Fats Domino, born and raised in New Orleans, was surrounded by music as a child. “New Orleans produces a disproportionately large amount of talented musicians and it really comes up with the raw material,” says pianist Jon Cleary in Fats Domino and The Birth of Rock ‘n’ Roll.
Earl Palmer, longtime drummer for Fats Domino, Little Richard, and member of the Rock and Roll Hall of Fame, adds this about his native city New Orleans: “It’s the only place in the world where everybody, even white listeners, clap on 2 and 4, instead of the 1 and 3…. Well, look at the history of the town, it’s always been music. You’re born with a lot of it instilled in you.”
When Fats Domino’s song “The Fat Man” rose to number one in the February 1950 on the R&B charts, Imperial Record Company owner Lew Chudd’s bet on the new artist had paid off. Chudd booked Fats with Dave Bartholomew and his band for additional sessions at Cosimo Matassa’s Rampart street studio. Matassa’s J&M music shop was the only recording studio in New Orleans and was quickly becoming the mecca for record men looking to cash in on the New Orleans rhythm and blues sound. Songwriter and bandleader Dave Bartholomew’s group became the house band backing nearly every performance recorded there.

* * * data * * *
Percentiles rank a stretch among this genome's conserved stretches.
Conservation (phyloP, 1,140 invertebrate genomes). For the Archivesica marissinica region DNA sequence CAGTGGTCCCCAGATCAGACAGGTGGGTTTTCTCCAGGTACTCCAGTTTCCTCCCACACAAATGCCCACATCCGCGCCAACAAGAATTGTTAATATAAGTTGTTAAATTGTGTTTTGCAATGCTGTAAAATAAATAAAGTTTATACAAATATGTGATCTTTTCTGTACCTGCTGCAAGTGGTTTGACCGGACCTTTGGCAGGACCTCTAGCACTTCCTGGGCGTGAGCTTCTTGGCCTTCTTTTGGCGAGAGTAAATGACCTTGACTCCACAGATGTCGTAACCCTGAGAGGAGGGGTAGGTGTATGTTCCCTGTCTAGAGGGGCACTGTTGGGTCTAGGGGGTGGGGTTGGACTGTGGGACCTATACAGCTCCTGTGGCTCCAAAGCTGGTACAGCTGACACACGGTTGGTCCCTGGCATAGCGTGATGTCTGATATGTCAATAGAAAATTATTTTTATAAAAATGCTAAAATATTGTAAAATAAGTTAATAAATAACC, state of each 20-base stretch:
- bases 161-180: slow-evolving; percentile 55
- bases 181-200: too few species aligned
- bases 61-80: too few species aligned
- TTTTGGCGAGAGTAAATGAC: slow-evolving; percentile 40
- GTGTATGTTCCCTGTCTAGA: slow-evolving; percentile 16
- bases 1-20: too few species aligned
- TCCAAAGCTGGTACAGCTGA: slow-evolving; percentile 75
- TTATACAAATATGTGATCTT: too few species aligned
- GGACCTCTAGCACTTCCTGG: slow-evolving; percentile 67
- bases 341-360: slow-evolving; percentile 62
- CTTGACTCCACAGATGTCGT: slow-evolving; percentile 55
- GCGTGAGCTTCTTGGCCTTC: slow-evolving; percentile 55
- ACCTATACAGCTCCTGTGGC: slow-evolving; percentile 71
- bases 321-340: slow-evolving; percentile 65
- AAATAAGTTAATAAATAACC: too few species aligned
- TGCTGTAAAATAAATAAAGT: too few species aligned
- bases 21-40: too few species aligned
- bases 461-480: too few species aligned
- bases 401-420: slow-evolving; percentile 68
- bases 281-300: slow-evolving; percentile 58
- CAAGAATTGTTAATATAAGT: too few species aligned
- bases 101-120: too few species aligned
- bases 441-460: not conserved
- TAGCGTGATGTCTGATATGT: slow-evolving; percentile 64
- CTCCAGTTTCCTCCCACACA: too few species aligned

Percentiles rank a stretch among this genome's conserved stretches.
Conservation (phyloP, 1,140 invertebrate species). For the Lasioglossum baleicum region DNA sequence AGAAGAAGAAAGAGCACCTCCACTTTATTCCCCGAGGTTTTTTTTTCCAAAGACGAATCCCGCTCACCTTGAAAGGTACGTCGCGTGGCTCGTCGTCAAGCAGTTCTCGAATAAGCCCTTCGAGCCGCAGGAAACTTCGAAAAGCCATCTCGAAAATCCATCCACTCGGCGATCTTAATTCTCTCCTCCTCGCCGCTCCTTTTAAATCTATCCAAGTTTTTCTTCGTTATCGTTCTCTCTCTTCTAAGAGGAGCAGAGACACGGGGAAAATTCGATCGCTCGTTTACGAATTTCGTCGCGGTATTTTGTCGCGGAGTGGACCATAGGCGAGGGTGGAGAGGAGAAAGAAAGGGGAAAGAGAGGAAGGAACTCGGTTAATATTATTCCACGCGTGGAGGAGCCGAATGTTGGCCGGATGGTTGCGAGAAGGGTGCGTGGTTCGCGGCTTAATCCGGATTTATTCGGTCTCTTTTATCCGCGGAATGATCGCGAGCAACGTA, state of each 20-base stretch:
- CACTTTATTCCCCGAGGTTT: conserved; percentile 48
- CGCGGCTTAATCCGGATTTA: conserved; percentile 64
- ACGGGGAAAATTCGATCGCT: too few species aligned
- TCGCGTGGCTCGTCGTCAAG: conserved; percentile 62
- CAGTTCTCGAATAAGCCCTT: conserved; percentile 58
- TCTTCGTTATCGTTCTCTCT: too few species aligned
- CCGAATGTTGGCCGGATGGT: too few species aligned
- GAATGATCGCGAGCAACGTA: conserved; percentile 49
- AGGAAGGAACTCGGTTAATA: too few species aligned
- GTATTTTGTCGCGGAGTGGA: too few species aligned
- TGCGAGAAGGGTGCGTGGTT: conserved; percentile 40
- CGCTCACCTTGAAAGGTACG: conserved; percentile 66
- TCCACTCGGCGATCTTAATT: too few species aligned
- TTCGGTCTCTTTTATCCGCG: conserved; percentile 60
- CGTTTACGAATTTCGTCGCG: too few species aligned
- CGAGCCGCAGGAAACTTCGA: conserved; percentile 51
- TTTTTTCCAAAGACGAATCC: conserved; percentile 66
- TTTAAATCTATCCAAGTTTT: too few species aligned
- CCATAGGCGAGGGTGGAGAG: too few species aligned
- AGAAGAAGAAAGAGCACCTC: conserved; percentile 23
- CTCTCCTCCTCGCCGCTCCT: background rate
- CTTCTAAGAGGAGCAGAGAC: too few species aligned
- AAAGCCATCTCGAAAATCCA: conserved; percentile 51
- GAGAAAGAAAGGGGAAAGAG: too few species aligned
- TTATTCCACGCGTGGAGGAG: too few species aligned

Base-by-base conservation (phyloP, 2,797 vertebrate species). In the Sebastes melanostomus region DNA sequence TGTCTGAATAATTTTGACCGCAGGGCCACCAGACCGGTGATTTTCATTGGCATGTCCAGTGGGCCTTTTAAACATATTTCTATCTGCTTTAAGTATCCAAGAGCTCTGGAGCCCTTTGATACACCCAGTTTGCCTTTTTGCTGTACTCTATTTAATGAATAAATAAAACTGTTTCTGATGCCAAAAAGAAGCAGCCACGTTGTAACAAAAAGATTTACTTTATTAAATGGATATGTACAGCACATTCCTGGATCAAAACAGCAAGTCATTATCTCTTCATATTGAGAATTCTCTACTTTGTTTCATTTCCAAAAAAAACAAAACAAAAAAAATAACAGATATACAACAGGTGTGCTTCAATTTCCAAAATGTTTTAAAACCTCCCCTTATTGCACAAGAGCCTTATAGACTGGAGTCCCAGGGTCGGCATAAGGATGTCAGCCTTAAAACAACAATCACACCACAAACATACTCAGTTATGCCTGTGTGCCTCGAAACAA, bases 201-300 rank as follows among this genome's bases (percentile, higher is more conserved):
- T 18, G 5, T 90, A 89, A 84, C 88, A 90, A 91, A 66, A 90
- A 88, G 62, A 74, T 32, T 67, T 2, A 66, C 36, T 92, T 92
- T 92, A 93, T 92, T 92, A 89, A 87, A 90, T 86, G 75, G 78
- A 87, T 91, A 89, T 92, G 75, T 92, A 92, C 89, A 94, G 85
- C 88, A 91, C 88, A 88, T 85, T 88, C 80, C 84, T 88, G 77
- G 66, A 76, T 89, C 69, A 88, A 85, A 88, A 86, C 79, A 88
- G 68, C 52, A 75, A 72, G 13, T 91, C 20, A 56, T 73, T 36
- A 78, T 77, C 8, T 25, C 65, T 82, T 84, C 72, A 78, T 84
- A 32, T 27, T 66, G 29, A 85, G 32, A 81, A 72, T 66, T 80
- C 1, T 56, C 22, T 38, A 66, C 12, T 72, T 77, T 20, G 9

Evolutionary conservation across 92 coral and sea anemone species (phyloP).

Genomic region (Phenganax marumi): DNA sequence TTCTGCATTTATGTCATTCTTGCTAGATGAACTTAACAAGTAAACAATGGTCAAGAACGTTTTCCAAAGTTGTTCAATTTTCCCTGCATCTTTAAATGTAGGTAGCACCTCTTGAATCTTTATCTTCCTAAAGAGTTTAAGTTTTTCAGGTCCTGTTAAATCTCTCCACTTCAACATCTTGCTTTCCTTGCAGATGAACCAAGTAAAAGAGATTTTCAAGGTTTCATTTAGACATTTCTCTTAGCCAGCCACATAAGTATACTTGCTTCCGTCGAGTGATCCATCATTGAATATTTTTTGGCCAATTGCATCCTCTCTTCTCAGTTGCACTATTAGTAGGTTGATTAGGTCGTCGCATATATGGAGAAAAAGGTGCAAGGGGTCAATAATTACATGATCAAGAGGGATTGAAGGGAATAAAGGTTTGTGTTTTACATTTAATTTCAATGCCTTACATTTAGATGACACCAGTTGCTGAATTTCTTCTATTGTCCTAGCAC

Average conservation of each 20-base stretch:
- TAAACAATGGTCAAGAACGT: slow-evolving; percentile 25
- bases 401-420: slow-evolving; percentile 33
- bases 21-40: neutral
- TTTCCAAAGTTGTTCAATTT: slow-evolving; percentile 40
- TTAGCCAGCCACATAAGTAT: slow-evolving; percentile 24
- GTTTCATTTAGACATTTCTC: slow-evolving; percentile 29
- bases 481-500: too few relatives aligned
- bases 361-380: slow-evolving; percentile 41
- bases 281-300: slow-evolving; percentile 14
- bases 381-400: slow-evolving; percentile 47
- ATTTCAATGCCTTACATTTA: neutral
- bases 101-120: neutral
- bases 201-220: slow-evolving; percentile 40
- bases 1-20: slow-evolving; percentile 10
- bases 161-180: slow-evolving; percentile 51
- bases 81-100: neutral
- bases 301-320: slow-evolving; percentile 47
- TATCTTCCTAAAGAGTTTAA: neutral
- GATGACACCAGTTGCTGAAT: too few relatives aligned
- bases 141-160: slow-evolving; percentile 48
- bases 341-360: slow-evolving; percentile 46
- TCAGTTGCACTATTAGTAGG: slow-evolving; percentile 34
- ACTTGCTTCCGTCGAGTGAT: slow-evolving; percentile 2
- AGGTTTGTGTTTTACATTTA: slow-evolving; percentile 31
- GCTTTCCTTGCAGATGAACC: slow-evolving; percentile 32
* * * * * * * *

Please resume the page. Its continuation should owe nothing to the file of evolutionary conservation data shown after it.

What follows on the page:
“Cosimo Matassa and Dave Bartholomew put New Orleans on the map,” says Allen Toussaint, another great pianist (jazz) from New Orleans.
“You can call it the big beat, the sweet beat, whatever it is but New Orleans got the beat,” says Dave Bartholomew.”
This excerpt from Fats Domino and The Birth of Rock ‘n’ Roll includes images from Cosimo Matassa’s famous recording studio, and an interview with Matassa on how he worked.